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  • Author or Editor: Lisa A. Centonze x
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Abstract

Objectives—To describe the characteristics of unowned, free-roaming cats and their caretakers who participated in a trap-neuter-return (TNR) program and to determine the effect of the program on free-roaming cat colonies.

Design—Prospective study.

Sample Population—101 caretakers of 920 unowned, free-roaming cats in 132 colonies in north central Florida.

Results—Most (85/101; 84%) caretakers were female. The median age was 45 years (range, 19 to 74 years). Most (89/101; 88%) caretakers owned pets and of those, most (67/101; 66%) owned cats. The major reasons for feeding free-roaming cats were sympathy and love of animals. Most caretakers reported that the cats they cared for were too wild to be adopted, but many also reported that they considered the cats to be like pets. The total surveyed cat population was 920 before participation in TNR and 678 after TNR. Mean colony size was 7 cats before TNR and 5.1 cats after TNR. Most cats lived on the caretaker's property. At the time of the survey, 70% (644/920) of the cats had been neutered.

Conclusions and Clinical Relevance—The decrease in the surveyed free-roaming cat population was attributed to a reduction in births of new kittens, adoptions, deaths, and disappearances. Recognition of the human-animal bond that exists between caretakers and the feral cats they feed may facilitate the development of effective control programs for feral cat populations. (J Am Vet Med Assoc 2002;220: 1627–1633)

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in Journal of the American Veterinary Medical Association

Abstract

Objective—To evaluate the use of the anesthetic combination tiletamine, zolazepam, ketamine, and xylazine (TKX) for anesthesia of feral cats at largescale neutering clinics.

Design—Original study.

Animals—7,502 feral cats.

Procedure—Cats were trapped by their caretakers for a feral cat neutering program from July 1996 to August 2000. The anesthetic combination TKX was injected IM into cats while they remained in their traps. Each milliliter of TKX contained 50 mg of tiletamine, 50 mg of zolazepam, 80 mg of ketamine, and 20 mg of xylazine. Females were spayed by veterinarians, whereas males were castrated by veterinarians or veterinary students. Yohimbine (0.5 mg, IV) was administered at the end of the procedure. Logs were kept of the individual drug doses, signalment of the cats, and any complications encountered. These data were analyzed retrospectively (1996 to 1999) and prospectively (2000).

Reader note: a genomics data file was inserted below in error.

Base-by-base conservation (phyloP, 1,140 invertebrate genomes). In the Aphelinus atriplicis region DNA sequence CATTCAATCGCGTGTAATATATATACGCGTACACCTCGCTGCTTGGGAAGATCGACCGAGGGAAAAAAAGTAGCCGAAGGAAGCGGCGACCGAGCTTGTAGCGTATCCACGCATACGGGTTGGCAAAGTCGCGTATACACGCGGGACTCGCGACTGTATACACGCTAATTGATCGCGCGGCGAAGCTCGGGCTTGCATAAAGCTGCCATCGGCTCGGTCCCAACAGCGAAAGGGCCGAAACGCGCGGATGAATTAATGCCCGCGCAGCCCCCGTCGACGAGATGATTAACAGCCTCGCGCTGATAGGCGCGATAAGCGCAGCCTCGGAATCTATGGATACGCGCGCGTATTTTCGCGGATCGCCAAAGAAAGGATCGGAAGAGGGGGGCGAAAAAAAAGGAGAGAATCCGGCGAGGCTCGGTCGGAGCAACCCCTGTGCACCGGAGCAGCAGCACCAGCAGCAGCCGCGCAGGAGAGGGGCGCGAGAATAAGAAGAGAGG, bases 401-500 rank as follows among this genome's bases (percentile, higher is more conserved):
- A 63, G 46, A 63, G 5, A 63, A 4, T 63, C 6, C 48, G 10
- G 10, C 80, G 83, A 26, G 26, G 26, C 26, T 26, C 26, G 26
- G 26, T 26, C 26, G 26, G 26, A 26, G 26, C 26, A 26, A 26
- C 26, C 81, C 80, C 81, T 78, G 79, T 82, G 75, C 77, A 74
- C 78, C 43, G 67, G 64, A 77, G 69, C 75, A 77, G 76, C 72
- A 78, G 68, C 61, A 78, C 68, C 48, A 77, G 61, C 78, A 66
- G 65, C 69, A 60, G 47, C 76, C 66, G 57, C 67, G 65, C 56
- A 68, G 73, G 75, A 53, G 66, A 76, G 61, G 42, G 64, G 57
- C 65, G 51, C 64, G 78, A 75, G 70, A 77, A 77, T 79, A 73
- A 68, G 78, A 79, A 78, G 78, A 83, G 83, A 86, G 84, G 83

Results—Of the 5,766 cats for which dosing records were complete, 4,584 (79.5%) received a single dose of TKX. The mean initial dose of TKX was 0.24 ± 0.04 ml/cat, and the total mean dose of TKX was 0.27 ± 0.09 ml. Overall mortality rate was 0.35% (26/7,502) cats, and the death rate attributable solely to potential anesthetic deaths was 0.23% (17/7,502) cats.

Conclusions and Clinical Relevance—The use of TKX for large-scale feral cat neutering clinics has several benefits. The TKX combination is inexpensive, provides predictable results, can be administered quickly and easily in a small volume, and is associated with a low mortality rate in feral cats. (J Am Vet Med Assoc 2002; 220:1491–1495)

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in Journal of the American Veterinary Medical Association